Abstract

The characterization of fracture networks using attribute and topology analyses has not been widely applied to geothermal resources in order to better understand and predict secondary porosity, permeability, and fluid flow characteristics. In this study, fracture length, aperture, intensity, and topology data were acquired from remotely sensed images and surface exposures from the Cuernos de Negros region, and compared with well cores and thin sections from the underlying active geothermal reservoir: the Southern Negros Geothermal Field (SNGF), west central Philippines. We show that the fracture attributes for the analogue and reservoir are best described by a power law distribution of fracture length and aperture intensity across six to eight orders of magnitude. This characterization of outcrop and borehole fractures validates the use of surface exposures as analogues for the SNGF reservoir rocks at depth. An observed change in the scaling exponent in the 100 to 500 m length-scales suggests that regional to sub-regional fracture systems scale differently to those at the mesoscale and macroscale, which may be a strata-bound effect or a sampling issue. Topology analyses show a dominance of Y-nodes and doubly connected branches, which indicates a high degree of fracture connectivity that is important for effective fluid flow.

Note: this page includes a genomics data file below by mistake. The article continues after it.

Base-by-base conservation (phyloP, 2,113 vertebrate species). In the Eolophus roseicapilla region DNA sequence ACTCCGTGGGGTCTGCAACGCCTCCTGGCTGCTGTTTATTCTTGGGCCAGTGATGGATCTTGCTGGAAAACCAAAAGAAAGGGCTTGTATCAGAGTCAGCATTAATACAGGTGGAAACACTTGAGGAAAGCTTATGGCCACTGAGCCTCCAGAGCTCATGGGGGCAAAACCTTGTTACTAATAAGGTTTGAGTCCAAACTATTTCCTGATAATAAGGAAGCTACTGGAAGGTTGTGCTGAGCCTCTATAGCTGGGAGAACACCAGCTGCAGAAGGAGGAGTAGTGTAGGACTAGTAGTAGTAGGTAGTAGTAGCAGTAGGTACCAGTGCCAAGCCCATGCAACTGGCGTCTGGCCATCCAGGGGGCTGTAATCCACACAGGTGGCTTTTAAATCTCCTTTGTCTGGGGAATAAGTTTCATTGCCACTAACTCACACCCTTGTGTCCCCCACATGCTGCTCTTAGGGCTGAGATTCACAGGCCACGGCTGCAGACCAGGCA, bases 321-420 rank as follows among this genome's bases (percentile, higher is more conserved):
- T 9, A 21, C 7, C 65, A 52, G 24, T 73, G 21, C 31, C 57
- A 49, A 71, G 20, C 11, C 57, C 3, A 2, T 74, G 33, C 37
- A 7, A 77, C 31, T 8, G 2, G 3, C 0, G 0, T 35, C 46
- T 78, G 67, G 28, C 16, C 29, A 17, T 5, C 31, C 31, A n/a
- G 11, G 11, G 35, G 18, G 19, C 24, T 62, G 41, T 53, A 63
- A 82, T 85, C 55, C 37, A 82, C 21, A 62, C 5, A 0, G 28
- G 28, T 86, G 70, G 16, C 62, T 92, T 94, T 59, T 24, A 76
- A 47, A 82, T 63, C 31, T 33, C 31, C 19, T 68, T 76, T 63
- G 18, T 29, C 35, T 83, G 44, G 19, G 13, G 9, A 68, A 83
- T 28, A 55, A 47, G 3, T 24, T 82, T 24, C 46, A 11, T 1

Thematic collection: This article is part of the The Geology of Fractured Reservoirs collection available at: https://www.lyellcollection.org/cc/the-geology-of-fractured-reservoirs

Supplementary material: Slopes, coefficient of determination, and AIC values of the cumulative frequency versus length and aperture plots of all fracture transects is available https://doi.org/10.6084/m9.figshare.c.4960559

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